The upstream communication from client modem 654 thus continues upstream until it is eventually received by hub 36. When hub 36 sends its next message to client modem 654, the message will provide any needed feedback for client modem 654 to adjust its output gain to provide a signal to digital repeater 524 that is closer to the target signal strength.

After the initial upstream gain for the digital repeater is set upon discovery, the one embodiment calls for the automatic gain control for the digital repeater 512 to be further adjusted by polling messages sent directly to the digital repeater 512. Identical to client polling, this digital repeater polling contains a gain control bit to provide feedback that indicates that the signal from the digital repeater 512 to the hub 36 is above, below, or equal to the ideal signal strength.

Note however that the digital repeater generally does not have upstream data when polled. The purpose of the polls is mainly for AGC adjustment and thus the polls can be very infrequent and consume very little bandwidth. Exceptions to this general rule would include administrative functions such as checking what revision of software is being used by the digital repeater or checking the current automatic gain control setting for a digital repeater. These administrative actions are implementation specific and not relevant for purposes of the present invention.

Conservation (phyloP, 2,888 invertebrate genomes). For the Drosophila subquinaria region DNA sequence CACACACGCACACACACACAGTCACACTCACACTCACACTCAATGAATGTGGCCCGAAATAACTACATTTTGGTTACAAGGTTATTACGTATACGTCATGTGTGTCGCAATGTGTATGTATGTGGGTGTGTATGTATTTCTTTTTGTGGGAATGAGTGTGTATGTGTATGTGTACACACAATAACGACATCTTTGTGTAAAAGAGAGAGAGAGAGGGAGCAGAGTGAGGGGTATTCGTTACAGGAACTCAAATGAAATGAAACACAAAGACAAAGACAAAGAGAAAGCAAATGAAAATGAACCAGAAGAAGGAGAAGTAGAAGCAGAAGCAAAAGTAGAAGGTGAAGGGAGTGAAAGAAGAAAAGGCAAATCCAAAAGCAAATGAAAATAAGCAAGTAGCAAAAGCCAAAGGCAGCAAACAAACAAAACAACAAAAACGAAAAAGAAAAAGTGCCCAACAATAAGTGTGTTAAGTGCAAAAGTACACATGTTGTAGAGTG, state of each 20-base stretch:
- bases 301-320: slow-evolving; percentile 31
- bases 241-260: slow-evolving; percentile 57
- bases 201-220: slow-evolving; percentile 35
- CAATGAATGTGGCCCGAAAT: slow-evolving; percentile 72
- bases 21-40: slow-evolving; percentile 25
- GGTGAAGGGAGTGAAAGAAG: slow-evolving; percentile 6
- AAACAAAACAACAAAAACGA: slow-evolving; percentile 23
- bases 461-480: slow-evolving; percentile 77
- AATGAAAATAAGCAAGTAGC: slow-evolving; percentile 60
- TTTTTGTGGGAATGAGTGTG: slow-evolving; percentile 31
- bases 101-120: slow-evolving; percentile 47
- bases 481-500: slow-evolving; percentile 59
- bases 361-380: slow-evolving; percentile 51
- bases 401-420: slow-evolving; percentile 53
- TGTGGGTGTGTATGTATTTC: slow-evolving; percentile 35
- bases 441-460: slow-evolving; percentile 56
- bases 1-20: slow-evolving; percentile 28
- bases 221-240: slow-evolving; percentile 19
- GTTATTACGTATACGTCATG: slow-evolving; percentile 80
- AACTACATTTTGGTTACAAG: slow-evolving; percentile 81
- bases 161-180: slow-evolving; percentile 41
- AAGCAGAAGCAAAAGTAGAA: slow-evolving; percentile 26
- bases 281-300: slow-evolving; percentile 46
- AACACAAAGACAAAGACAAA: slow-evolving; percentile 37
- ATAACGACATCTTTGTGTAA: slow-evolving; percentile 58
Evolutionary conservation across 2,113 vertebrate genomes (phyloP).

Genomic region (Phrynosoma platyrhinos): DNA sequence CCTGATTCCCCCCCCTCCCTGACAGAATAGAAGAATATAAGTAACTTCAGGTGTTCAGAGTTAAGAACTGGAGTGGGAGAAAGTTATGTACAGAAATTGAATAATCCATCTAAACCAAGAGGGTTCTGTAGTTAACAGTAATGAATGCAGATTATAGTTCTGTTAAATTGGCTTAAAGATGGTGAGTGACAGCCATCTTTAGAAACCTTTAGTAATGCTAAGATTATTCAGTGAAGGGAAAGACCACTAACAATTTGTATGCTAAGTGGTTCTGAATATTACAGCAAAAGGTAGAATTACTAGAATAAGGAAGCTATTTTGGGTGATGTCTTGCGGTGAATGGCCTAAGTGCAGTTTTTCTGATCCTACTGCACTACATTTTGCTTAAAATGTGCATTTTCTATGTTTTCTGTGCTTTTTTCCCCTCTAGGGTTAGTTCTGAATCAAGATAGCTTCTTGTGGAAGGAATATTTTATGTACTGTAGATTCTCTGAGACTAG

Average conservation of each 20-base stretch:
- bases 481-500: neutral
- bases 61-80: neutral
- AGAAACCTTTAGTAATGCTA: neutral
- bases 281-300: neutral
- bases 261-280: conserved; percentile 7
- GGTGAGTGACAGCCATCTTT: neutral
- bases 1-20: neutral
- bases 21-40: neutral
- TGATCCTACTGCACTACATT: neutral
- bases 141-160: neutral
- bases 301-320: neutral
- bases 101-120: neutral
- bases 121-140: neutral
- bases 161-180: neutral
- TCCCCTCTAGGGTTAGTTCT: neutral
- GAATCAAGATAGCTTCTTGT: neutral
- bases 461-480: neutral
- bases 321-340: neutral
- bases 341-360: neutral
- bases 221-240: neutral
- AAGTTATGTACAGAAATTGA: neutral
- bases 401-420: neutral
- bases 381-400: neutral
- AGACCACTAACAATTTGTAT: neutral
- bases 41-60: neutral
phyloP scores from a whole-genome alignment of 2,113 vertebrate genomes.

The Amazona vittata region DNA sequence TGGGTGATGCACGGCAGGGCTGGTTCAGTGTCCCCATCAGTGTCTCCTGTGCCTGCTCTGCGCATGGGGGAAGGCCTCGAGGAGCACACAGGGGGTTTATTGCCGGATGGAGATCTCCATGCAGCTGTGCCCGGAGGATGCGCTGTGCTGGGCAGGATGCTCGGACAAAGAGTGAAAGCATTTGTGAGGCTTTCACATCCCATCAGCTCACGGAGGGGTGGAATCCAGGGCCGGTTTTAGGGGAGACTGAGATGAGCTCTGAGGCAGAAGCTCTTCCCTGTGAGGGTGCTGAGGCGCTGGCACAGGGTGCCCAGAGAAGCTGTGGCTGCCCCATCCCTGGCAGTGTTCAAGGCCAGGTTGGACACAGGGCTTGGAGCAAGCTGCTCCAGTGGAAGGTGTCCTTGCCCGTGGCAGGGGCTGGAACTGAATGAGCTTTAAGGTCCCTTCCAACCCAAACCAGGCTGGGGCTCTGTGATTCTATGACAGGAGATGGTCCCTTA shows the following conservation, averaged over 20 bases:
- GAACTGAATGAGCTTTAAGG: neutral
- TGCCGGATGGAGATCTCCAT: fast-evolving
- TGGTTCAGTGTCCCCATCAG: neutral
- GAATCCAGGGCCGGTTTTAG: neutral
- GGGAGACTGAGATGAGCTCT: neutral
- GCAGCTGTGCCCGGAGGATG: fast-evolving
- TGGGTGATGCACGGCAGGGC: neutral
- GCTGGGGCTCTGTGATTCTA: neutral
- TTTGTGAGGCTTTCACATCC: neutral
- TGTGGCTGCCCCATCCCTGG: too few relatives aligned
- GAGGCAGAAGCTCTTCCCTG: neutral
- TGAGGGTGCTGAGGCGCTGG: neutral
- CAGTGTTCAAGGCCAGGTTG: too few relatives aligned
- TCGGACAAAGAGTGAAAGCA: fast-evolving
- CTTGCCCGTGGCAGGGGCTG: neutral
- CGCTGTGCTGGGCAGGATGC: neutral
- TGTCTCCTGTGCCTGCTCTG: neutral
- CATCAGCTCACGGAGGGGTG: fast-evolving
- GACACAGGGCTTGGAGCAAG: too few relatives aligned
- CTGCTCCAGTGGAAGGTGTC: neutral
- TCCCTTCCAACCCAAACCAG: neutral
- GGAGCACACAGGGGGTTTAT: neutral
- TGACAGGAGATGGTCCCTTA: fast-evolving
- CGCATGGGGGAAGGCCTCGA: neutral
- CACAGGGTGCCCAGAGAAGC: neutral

From a system point of view (FIG. 6), the digital repeater is virtually transparent to downstream and upstream traffic. Client modems located downstream from a digital repeater are polled for upstream data by the hub in the same way as any other client modem in the network. This is a key distinction with the prior art solution of a modem server pair as illustrated in FIG. 3.

Those skilled in the art will recognize that the methods and apparatus of the present invention has many applications and that the present invention is not limited to the specific examples given to promote understanding of the present invention. Moreover, the scope of the present invention covers the range of variations, modifications, and substitutes for the system components described herein, as would be known to those of skill in the art.